COHEN: For Donald, since we're talking about convicted felons, see you on Tuesday, pal.

SCHNEIDER: Sources tell CNN the grand jury also heard testimony about a catch and kill scheme to bury a story about another alleged Trump affair with former Playboy playmate of the year Karen McDougal.

Trump's longtime friend and then chairman of the "National Enquirer's" parent company, David Pecker, is believed to have orchestrated that $150,000 payment.

Pecker testified before the grand jury Monday. Trump also denies any affair with McDougal. Trump's lawyers are now vowing to fight, saying they will move to get all charges dismissed before any trial.

JOE TACOPINA, TRUMP DEFENSE ATTORNEY: There's no crime. I don't know if it's going to make the trial because we have substantial legal challenges that we have to front before we get to that point.


SCHNEIDER (on camera): And CNN has been digging into who this mysterious last witness was on Thursday before the grand jury actually voted to indict Trump, that could all become a lot more clear as this case progresses. And, of course, we'll also see how strong this case might be after this indictment is unsealed likely Tuesday at the arraignment.

And in the meantime, former Attorney General Bill Barr is the latest now speaking out, joining that chorus of Republicans to say that this is all a political hit job and a weak case.

But, of course, Pam, no one has actually seen the exact charges or any of the evidence here. Maybe that will be laid out in court sometime next week.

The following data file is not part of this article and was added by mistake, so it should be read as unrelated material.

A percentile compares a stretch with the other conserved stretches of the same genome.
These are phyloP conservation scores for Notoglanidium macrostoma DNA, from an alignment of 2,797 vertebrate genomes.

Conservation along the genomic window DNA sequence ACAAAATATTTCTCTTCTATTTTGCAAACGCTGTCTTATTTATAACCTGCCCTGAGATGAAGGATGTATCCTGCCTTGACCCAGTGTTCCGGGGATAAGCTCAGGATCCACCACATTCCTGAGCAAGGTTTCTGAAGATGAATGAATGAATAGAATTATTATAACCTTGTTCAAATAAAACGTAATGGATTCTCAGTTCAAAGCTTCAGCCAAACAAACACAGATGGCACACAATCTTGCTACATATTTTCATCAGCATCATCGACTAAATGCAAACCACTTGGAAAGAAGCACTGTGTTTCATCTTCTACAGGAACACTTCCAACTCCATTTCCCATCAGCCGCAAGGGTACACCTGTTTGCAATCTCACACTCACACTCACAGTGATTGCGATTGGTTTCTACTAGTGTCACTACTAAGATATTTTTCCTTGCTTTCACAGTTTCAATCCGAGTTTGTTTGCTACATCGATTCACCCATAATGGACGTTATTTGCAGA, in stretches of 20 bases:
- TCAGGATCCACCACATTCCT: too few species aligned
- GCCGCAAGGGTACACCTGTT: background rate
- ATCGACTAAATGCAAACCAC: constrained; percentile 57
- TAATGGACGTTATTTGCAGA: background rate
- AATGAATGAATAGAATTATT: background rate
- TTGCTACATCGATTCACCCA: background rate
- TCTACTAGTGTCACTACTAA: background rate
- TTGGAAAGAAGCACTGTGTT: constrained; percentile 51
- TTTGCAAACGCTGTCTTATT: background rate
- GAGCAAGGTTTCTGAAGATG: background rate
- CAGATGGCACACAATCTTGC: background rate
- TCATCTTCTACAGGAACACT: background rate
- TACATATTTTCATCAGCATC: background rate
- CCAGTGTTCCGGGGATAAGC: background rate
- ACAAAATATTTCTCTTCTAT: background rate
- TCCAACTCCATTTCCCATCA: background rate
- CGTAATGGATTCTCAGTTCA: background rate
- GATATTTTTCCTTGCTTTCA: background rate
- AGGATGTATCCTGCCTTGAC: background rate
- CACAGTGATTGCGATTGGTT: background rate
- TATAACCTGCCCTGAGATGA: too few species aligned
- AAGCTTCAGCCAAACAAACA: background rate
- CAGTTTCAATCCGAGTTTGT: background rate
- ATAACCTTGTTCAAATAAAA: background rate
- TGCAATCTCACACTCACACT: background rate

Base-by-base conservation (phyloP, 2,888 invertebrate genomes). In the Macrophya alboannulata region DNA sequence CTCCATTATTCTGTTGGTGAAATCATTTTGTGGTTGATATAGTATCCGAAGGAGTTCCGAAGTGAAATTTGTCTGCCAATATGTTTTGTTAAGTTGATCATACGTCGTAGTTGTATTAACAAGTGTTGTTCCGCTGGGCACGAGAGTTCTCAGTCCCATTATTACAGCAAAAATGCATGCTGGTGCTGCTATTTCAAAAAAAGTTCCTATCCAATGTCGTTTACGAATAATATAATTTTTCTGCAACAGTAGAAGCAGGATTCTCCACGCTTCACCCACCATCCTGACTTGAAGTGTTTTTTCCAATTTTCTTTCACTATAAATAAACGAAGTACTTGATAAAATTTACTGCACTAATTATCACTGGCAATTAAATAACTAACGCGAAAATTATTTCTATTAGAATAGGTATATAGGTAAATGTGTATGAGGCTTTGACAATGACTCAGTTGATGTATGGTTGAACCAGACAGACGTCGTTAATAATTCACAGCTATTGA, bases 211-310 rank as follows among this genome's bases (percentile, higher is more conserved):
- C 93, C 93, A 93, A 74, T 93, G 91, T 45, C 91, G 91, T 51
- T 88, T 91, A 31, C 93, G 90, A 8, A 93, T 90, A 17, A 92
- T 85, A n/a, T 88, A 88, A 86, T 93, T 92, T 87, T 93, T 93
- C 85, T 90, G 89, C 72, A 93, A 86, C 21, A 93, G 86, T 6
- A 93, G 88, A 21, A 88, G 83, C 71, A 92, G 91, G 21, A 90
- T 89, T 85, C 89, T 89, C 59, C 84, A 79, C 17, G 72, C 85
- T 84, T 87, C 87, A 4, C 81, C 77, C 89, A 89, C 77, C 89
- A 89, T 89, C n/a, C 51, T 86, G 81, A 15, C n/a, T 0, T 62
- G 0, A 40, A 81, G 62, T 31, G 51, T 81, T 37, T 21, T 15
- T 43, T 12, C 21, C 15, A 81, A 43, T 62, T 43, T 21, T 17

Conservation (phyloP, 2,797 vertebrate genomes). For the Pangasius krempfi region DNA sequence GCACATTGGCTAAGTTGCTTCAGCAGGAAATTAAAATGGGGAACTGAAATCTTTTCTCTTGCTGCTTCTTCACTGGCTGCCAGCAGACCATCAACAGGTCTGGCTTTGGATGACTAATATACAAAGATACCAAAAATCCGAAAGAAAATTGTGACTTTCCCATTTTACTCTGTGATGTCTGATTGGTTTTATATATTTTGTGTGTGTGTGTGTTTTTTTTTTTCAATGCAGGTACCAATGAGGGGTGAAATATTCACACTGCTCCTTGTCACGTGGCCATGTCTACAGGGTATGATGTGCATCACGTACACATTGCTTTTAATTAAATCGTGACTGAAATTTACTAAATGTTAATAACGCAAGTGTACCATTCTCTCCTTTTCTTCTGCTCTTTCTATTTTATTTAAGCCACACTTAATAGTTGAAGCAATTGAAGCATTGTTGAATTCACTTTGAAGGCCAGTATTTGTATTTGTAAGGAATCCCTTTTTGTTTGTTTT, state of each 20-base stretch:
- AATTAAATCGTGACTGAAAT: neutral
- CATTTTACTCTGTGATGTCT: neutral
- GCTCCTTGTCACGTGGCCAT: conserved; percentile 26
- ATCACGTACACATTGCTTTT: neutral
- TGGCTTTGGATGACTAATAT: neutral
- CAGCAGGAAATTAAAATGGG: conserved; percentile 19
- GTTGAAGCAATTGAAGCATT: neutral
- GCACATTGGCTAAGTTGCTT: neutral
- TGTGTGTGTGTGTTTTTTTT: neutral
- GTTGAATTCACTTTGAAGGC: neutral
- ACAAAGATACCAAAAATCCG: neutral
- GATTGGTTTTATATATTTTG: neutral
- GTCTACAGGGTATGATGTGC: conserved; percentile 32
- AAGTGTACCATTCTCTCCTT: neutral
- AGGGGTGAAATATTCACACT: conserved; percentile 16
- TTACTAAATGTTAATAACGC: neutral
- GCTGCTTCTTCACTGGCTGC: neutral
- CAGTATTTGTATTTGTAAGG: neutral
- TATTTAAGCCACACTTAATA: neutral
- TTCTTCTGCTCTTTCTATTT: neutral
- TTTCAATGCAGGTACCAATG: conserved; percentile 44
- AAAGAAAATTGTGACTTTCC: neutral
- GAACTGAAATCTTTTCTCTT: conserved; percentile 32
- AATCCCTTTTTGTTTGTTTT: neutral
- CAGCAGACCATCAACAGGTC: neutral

BROWN: Yeah, he also said it would be a bad for the eventual GOP nominee.

Jessica Schneider, thank you so much. We'll discuss more about that in our political panel.

But in the meantime, I want to go to CNN's Kristen Holmes, who was right outside Mar-a-Lago.

Kristen, Trump quickly went from initial surprise to full fledged attack mode.

KRISTEN HOLMES, CNN NATIONAL CORRESPONDENT: Yeah, Pamela, he did, and it doesn't show any signs of stopping. In addition to putting out that formal statement where he went after Alvin Bragg, he accused him of a political witch hunt. He called the indictment a hoax. He's also going after the judge where he is expected to appear in front of on Tuesday, saying that this judge quote hates him.

In addition to that we have seen nonstop posts on social media. That includes clips of his allies defending him across media platforms, and this is all part of an effort to control that public narrative. We know that Trump's team is watching this very closely, they are sending out updates blasts via email of who has Trump's back who is defending him, and Trump is really rallying his troops.

We know that he has been calling advisors meeting with advisors calling allies, including on Capitol Hill, shoring up the support that he has and many of his advisors that I have spoken to say that they are pleased with the Republican response because, as we have talked about, Trump is not only a former U.S. president, but he is currently running for president right now, and they believe that this could help him in a contested primary, although it's still of course, remains to be seen whether or not an indictment like this could help him politically.

Now, here at Mar-a-Lago or outside of Mar-a-Lago, West Palm, we just drove by the resort. It is relatively calm. We had heard rumors of protests. We're talking about all of this increased security. There was only about 10 to 15 people outside peacefully protesting in support of the former president, something that we obviously are keeping an eye on.

One thing I do want to quickly note is when we talk about what's going to happen Tuesday, a lot of that is going to depend on what happens at that Secret Service walkthrough at that meeting, because that's going to dictate how the team responds and what they are actually allowed to do, Pamela.

BROWN: All right. Kristen Holmes, thank you so much.